Women and Child Development Minister Maneka Gandhi has suggested that medical marijuana should be made legal in the country to cut drug abuse. She made this suggestion at a Group of Ministers meeting where they were discussing the draft cabinet note National Drug Demand Reduction Policy, which seeks to address drug abuse in the country.
According to the minutes of the meeting, Gandhi pointed out that in “some of the developed countries like the US, marijuana has been legalised which ultimately results in less drug abuse”. She also said that “the possibility of the same maybe explored in India.”
Ahem. Indeed, the possibility of medical marijuana being legalised in India is very easy to imagine. Marijuana, of course, was legal in India until 1985. Around that time, the US had already begun its ill-fated (and racist) “War on Drugs”, and was putting enormous pressure on countries worldwide to criminalise the use of various psychoactive substances. India actually spearheaded the global movement against this criminalisation, because India was one of the largest producers of opiates and marijuana products in the world, until the Rajiv Gandhi government finally succumbed to the pressure and threat of economic retribution by enacting the Narcotic Drugs & Psychotropic Substances (NDPS) Act in 1985.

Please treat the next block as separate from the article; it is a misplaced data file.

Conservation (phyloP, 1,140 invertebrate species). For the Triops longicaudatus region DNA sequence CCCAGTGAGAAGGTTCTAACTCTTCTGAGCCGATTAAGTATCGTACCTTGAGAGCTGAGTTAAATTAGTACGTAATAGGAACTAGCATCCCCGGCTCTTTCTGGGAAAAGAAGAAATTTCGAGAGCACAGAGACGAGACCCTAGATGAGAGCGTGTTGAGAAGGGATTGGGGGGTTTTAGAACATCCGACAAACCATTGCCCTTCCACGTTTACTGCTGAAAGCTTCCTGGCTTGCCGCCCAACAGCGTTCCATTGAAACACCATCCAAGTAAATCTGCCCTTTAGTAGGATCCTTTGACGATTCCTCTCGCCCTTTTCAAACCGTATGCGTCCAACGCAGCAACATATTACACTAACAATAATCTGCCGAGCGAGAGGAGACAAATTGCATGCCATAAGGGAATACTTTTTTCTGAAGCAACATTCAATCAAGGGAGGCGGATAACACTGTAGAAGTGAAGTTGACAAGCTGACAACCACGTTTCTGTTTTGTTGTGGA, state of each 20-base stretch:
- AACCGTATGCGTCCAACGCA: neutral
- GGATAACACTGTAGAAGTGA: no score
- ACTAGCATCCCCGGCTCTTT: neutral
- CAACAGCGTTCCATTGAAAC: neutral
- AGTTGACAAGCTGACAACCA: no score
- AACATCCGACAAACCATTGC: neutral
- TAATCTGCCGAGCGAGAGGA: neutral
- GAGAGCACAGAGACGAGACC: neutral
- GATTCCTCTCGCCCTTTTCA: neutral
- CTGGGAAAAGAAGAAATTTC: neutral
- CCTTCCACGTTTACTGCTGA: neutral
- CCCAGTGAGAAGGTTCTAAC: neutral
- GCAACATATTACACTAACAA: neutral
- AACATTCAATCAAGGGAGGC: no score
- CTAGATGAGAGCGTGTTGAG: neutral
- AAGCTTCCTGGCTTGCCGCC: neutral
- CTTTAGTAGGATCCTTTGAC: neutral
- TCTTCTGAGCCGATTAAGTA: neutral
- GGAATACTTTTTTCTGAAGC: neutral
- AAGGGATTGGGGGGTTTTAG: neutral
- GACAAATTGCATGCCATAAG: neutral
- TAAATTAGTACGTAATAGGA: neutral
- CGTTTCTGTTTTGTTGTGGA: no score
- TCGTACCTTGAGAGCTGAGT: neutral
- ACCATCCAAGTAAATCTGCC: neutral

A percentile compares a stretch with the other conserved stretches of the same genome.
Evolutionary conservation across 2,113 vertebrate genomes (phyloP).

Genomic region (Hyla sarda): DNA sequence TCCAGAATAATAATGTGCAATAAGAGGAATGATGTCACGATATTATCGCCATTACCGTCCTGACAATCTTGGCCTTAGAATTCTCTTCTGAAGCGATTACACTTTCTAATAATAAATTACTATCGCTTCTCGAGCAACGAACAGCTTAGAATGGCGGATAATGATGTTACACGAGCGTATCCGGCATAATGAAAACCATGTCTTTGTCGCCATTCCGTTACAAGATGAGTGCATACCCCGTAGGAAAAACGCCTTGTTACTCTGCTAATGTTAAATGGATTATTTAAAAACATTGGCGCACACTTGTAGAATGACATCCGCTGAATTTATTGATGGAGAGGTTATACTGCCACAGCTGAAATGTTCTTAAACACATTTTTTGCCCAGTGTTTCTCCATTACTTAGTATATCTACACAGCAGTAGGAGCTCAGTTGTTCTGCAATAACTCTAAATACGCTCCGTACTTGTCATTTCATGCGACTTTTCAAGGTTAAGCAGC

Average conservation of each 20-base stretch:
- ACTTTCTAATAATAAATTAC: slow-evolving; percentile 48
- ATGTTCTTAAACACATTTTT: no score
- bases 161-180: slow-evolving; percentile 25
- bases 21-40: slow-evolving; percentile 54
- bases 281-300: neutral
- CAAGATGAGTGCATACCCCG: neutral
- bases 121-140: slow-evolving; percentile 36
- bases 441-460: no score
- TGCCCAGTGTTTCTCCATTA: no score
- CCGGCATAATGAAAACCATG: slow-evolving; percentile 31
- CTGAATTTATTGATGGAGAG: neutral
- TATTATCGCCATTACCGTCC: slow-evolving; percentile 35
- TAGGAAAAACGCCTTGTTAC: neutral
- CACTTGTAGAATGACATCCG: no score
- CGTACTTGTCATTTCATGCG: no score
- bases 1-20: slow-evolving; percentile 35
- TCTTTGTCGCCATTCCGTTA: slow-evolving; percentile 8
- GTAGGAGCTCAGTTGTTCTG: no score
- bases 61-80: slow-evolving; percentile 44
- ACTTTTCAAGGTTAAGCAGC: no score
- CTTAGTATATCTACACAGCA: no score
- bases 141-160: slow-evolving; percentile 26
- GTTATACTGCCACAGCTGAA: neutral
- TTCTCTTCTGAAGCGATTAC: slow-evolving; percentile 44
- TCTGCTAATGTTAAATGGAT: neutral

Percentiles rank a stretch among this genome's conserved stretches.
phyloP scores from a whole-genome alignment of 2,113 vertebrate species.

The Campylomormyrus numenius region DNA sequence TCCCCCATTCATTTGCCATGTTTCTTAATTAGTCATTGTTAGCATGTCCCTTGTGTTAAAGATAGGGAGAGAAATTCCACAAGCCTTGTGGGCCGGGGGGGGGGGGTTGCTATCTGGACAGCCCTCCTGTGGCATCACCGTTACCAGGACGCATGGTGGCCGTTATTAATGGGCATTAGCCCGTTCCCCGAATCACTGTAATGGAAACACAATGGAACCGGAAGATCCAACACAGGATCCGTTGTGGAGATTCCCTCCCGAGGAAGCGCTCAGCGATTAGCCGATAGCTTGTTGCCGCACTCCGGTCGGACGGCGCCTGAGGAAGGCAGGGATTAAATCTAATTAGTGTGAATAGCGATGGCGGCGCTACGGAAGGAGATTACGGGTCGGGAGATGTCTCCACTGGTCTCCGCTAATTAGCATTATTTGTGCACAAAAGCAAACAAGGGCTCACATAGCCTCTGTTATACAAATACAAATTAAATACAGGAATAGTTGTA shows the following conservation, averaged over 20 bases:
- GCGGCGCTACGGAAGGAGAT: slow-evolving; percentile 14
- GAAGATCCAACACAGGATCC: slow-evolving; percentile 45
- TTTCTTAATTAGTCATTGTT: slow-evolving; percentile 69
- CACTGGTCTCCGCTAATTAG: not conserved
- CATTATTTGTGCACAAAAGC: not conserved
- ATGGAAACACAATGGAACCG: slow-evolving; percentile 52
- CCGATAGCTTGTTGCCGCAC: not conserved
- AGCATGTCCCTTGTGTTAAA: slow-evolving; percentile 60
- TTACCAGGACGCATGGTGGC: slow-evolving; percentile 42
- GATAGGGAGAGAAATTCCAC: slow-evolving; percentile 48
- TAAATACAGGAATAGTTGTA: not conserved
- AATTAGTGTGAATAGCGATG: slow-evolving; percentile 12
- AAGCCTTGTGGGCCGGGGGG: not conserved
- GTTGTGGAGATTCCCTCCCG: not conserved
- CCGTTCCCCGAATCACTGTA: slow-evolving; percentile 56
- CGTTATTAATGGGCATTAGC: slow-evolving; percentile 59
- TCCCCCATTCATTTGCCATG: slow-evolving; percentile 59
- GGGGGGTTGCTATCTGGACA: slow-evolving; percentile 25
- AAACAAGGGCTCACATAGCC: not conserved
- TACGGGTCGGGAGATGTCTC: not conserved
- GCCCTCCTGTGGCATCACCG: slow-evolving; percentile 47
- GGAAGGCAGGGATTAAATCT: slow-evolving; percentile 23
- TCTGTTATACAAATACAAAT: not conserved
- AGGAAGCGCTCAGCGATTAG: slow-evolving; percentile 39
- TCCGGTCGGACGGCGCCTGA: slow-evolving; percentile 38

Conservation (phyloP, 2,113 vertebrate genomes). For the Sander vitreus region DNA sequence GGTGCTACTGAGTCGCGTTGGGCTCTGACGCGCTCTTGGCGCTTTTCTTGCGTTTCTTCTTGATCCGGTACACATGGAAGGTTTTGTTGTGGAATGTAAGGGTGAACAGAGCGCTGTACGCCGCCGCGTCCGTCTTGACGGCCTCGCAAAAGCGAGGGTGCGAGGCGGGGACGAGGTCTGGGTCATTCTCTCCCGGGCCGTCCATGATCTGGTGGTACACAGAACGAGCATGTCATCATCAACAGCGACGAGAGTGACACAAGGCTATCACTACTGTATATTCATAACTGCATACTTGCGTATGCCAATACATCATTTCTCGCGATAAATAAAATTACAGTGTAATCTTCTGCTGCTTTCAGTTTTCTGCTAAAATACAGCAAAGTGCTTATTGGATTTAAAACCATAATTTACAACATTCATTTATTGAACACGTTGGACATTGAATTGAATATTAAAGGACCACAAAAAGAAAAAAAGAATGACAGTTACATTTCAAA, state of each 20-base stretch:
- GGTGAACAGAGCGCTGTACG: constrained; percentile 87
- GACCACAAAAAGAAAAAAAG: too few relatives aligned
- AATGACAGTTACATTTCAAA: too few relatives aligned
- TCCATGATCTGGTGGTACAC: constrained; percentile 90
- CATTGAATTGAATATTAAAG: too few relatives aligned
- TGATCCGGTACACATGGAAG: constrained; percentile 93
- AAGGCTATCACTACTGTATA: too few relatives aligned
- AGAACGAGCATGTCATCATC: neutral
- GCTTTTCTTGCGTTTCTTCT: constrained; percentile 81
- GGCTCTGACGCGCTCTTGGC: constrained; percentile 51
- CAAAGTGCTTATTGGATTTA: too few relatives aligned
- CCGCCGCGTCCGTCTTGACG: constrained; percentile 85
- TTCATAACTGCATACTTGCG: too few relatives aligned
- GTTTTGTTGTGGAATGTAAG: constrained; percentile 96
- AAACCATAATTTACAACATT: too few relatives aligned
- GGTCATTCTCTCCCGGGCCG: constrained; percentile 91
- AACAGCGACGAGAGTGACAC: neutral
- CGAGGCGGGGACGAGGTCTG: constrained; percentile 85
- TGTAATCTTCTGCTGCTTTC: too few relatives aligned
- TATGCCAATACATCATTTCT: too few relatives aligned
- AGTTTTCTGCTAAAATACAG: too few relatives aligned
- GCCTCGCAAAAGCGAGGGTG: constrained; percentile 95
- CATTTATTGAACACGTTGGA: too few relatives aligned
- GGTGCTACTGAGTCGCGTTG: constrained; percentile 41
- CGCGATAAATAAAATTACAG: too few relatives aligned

So of course, it’s a bit hilarious when thirty years after we were forced by the US to criminalise all forms of marijuana usage in the country, Indian politicians are looking back at the US as an example of a “developed country” that’s using medical marijuana to fight cancer and other illnesses.
I don’t know if legalising medical marijuana will help fight drug abuse in the country, or even if marijuana needs to controlled the way other drugs are, but there’s a huge body of research that indicates that legalising medical marijuana would come with a huge number of benefits for people suffering from cancer and other diseases.